By Jim Schutze
By Rachel Watts
By Lauren Drewes Daniels
By Anna Merlan
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Leave it to Snoop Dogg of all people to put Velvet Underground co-founder John Cale in his place. "I realized I had gotten entirely away from my minimalist background," the 63-year old Welshman says. However, the inspiration he drew from "Drop It Like It's Hot" wasn't Snoop's rapping, but Pharrell Williams' production. Cale heard the song last year while recording the just-released Black Acetate, and it inspired him to strip the awkward, quasi-funk of "Hush" to its rhythmic skeleton, leaving only a sparse drumbeat and repeating guitar line with handclaps and clanking metal. Pharrell, who Cale calls the "Quincy Jones" of hip-hop's producers, didn't inspire the legend just because of the interesting, pared-down track. Rather, he appreciates the context.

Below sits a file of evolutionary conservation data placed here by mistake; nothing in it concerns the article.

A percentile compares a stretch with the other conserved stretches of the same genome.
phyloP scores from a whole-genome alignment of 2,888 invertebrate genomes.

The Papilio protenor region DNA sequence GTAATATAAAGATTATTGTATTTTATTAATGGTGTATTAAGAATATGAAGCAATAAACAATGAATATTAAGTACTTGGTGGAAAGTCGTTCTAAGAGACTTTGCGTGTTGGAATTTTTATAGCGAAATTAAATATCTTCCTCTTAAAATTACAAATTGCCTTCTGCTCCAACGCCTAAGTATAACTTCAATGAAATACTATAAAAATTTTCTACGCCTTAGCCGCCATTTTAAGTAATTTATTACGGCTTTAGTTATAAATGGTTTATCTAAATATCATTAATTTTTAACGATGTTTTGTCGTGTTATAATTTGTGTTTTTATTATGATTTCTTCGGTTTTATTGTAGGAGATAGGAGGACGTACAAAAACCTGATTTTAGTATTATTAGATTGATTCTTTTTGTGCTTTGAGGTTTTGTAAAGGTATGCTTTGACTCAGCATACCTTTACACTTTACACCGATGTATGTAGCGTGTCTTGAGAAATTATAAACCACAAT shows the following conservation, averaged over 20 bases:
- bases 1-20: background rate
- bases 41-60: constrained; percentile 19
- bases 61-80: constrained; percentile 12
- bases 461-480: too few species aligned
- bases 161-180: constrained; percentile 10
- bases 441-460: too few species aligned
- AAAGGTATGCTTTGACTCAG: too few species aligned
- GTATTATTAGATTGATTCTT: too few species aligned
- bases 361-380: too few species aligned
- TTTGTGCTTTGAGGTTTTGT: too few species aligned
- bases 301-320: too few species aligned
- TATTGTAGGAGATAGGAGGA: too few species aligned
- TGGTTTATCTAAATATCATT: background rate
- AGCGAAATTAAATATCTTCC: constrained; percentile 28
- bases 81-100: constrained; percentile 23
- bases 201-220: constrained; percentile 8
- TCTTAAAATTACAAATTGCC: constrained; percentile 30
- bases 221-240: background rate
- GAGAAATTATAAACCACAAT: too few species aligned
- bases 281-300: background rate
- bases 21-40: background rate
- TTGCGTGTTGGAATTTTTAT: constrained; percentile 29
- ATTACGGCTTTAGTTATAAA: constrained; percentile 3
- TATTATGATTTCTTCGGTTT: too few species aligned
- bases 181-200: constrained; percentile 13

"When you're using a spray can as a rhythm element, you're making a statement about the culture you're coming from," he says. "It's more than just the same musical ideas. If I look for new ideas in records, [hip-hop] is where they all are."
Cale was responsible for the sonic adventurousness of the first two VU albums, incorporating the improvisation and drone he learned with his early mentor, John Cage, into the Velvets' work. He also sought unusual sounds by stringing his viola with guitar or banjo strings and using nonmusical instruments like dragging a chair across a studio floor. So it's no surprise that Cale would gravitate to a beatsmith known for such unusual sounds.
At a rare Dallas tour stop, Cale plans to play plenty of new stuff along with cuts from his 21 other post-Velvet albums. Expect mostly recognizable renditions with some improvisations, he says, though the band has been "deconstructing" fan favorites, too. Wonder if he'll bring spray cans.